The Sixth Japan-U.K. Foreign Ministers’ Strategic Dialogue

July 21, 2017
Japanese

  • The Sixth Japan-U.K. Foreign Ministers’ Strategic Dialogue 1
  • The Sixth Japan-U.K. Foreign Ministers’ Strategic Dialogue 2
  • The Sixth Japan-U.K. Foreign Ministers’ Strategic Dialogue 3
  1. On July 21 from 11:40 a.m. for approximately 75 minutes, Mr. Fumio Kishida, Minister for Foreign Affairs of Japan, held the Sixth Japan-UK Foreign Ministers’ Strategic Dialogue with the Rt. Hon. Boris Johnson MP, Secretary of State for Foreign and Commonwealth Affairs of the U.K., who is currently visiting Japan, in the form of a meeting and a working lunch. The overview of the dialogue is as follows.

    1. Opening remarks

    (1) Minister Kishida stated that Japan and the U.K. were global strategic partners that share fundamental values and that given the rules-based international order is facing challenges in various forms, including the nuclear and missile development by North Korea and the situations in the East China Sea and the South China Sea, he hoped that Japan and the UK would cooperate to exercise leadership in order to maintain a free and open international community.

    (2) In response, Secretary Johnson stated that Japan and the United Kingdom shared values and that he would like to cooperate closely to maintain the rules-based international system. The Secretary also said that he was pleased that the investment by Japanese companies in the United Kingdom had been maintained even after the United Kingdom’s decision for exiting from the EU, and that he would like to further deepen relations with Japan after U.K.’s withdrawal from the EU.

    2. Bilateral relations

    (1) The two ministers highly valued the implementation of joint exercises by Japan, the United Kingdom, France, and the United States in May this year. Minister Kishida welcomed the approval of the Japan-U.K. ACSA (Acquisition and Cross-Servinc Agreement) by the Diet and the Parliament in both countries as the agreement would underpin the promotion of security and defense cooperation, and expressed his wish for its early entry into force.

    (2)Regarding capacity-building assistance for developing countries, the two ministers welcomed the recent achievements of Japan-UK collaboration to clear landmines in Angola and in the field of “preventing sexual violence in conflict” in Senegal, and agreed to continue to promote these kinds of collaboration.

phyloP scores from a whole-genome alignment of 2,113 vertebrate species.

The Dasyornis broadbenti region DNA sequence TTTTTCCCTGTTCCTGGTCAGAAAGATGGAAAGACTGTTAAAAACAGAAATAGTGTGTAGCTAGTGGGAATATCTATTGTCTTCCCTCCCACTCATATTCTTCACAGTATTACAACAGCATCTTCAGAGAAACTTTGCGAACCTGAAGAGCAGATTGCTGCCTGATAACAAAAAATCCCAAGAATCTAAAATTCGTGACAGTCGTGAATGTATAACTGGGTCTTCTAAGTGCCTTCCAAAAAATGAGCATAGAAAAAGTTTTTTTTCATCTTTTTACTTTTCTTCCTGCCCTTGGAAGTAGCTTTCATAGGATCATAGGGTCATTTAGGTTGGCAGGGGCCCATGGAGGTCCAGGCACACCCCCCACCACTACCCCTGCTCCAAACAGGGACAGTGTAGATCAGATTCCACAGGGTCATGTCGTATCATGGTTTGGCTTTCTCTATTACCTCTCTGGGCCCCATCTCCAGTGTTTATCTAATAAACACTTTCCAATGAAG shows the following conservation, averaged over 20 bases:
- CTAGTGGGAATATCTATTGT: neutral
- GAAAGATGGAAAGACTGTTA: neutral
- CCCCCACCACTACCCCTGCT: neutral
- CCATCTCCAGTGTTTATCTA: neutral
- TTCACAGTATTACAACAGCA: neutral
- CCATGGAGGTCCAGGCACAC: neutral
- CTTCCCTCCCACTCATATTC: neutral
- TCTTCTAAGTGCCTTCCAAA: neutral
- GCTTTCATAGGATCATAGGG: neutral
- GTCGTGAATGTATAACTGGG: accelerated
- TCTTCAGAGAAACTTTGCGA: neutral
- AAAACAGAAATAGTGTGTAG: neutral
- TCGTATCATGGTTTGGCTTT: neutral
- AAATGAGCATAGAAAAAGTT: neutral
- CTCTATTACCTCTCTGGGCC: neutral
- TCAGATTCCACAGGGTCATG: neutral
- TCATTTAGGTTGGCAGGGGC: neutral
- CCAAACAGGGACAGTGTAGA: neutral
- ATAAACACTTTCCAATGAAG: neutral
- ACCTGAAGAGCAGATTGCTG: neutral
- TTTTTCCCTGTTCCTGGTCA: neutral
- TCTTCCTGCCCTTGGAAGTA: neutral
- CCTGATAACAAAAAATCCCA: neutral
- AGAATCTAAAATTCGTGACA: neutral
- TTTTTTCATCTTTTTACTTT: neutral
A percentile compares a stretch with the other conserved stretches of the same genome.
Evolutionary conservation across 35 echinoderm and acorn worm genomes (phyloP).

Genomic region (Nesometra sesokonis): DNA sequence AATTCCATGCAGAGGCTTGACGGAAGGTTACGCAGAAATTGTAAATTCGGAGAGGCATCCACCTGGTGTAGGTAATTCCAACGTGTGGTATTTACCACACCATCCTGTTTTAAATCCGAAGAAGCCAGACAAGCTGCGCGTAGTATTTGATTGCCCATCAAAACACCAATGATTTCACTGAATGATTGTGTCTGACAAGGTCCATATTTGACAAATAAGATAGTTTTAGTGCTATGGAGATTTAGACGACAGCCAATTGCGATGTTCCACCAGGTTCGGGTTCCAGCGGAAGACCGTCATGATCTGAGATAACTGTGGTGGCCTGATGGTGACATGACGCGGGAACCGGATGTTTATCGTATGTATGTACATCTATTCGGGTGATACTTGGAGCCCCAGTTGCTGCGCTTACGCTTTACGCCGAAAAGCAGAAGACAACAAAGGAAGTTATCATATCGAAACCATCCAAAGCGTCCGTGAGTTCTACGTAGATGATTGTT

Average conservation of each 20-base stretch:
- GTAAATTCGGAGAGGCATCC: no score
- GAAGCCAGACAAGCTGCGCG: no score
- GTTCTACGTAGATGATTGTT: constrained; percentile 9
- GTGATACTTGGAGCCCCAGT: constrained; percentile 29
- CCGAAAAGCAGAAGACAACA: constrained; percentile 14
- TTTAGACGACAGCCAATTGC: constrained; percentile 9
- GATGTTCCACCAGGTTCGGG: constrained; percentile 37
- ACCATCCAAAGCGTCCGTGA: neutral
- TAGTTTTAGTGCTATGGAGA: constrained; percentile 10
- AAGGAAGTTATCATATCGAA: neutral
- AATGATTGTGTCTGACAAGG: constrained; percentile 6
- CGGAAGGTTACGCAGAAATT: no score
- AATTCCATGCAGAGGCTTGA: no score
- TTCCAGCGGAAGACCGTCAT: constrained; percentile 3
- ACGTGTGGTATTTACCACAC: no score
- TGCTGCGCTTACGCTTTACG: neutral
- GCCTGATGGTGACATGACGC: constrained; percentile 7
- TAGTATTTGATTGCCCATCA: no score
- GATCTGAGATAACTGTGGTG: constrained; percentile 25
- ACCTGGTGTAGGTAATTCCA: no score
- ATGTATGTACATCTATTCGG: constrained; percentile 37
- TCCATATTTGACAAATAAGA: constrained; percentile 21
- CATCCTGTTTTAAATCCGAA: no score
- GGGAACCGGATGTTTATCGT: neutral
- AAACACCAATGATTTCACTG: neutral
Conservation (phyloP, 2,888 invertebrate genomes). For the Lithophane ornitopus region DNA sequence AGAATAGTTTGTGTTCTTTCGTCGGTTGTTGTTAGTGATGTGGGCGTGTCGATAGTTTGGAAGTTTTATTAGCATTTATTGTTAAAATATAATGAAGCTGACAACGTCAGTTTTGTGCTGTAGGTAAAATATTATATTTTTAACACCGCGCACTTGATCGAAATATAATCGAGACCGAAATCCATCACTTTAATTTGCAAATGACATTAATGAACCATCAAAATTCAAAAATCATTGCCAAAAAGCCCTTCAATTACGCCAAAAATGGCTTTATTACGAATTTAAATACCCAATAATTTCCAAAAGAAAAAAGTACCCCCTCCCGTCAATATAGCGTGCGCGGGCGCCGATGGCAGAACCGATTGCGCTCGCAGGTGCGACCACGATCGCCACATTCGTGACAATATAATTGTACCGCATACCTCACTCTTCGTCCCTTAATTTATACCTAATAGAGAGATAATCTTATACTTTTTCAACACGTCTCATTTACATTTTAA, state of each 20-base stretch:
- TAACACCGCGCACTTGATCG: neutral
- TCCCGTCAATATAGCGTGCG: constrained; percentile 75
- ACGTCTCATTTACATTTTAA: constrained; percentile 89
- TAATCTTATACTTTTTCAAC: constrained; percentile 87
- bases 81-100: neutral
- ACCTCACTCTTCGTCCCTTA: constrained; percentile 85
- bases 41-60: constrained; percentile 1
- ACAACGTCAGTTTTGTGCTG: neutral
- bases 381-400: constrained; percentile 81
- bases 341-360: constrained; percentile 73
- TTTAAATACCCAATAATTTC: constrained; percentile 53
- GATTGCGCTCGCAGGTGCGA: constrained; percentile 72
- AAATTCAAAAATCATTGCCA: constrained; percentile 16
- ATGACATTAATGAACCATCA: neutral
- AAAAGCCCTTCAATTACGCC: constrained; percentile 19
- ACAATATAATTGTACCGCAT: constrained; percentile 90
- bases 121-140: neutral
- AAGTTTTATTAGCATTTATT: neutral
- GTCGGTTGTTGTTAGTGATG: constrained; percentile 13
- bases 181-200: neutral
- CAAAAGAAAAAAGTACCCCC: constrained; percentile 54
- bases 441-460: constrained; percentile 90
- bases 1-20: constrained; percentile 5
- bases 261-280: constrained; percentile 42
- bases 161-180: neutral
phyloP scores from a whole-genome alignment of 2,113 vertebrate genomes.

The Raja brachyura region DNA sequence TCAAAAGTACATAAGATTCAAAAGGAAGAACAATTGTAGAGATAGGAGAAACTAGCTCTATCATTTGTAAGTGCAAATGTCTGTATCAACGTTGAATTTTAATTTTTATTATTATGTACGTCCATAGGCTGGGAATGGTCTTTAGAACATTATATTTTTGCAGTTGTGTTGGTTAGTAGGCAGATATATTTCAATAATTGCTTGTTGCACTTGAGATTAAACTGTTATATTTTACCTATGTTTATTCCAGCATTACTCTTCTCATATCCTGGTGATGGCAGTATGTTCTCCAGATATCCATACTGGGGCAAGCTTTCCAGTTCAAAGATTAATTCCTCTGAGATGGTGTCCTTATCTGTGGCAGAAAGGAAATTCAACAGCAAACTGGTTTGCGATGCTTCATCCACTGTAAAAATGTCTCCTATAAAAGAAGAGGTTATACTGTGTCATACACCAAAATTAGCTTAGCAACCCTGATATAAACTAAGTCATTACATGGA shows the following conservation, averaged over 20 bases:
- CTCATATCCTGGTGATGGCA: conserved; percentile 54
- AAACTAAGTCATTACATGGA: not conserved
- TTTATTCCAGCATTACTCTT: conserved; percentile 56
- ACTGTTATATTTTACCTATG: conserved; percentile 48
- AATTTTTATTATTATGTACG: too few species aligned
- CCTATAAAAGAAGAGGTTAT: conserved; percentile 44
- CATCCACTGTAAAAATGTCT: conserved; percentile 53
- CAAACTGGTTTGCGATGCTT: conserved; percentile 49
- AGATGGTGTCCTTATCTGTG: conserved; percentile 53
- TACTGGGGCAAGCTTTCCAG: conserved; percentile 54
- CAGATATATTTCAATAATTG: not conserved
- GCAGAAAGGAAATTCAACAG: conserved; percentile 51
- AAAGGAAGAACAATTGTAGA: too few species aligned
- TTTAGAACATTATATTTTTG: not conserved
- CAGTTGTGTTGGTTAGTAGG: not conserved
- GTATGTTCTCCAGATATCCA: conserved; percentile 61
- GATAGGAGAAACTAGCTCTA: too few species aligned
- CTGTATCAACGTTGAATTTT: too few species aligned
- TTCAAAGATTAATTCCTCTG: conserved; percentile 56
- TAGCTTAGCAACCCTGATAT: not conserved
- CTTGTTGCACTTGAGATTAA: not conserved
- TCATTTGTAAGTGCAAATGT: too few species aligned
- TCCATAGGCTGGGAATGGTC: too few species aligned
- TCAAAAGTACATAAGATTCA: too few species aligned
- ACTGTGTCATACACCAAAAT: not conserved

(3) The two ministers confirmed that they would promote their cooperation in the area of cybersecurity, looking ahead to the Tokyo Olympic and Paralympic Games.

    3. Japan-Europe relations

    (1) The two ministers confirmed that the agreement in principle of the Japan-EU EPA was a major message to the world by Japan and the EU that they would continue to raise the banner of free trade high, and that they would cooperate toward the prompt entry into force of the agreement.

    (2) Regarding the United Kingdom’s exit from the EU, Minister Kishida stated that Japan supported a strong Europe and that he would like to strengthen cooperation with a united Europe including the United Kingdom for the peace and stability of the international community even after the withdrawal of the United Kingdom from the EU. The Minister also asked for the consideration for transparency and predictability so as to minimize the impact of the withdrawal on companies.

    (3) In response, Secretary Johnson stated that exit from the EU does not mean U.K.’s exit from Europe and that the United Kingdom would continue to maintain a close cooperative relationship with the EU. The Secretary also said that the United Kingdom would listen to and consider the voices of concern from Japanese companies, and appreciated the suggestions from Japan regarding the withdrawal negotiations.

    4. Regional affairs

    (1) Regarding North Korea, the two ministers shared the understanding that, given the ballistic missile launch by North Korea on July 4, what would be needed now was not dialogue but stronger pressure on North Korea, and that the role of China was critical. Moreover, Minister Kishida asked for understanding and cooperation toward the early resolution of the abductions issue, for which he obtained Secretary Johnson’s support.

    (2) Regarding the East China Sea and the South China Sea situations, the two ministers agreed to continue to cooperate closely in order to maintain the international order based on the rule of law.

    (3) In addition, the two ministers exchanged views on Russia, East Asia, and the situations in the Middle East.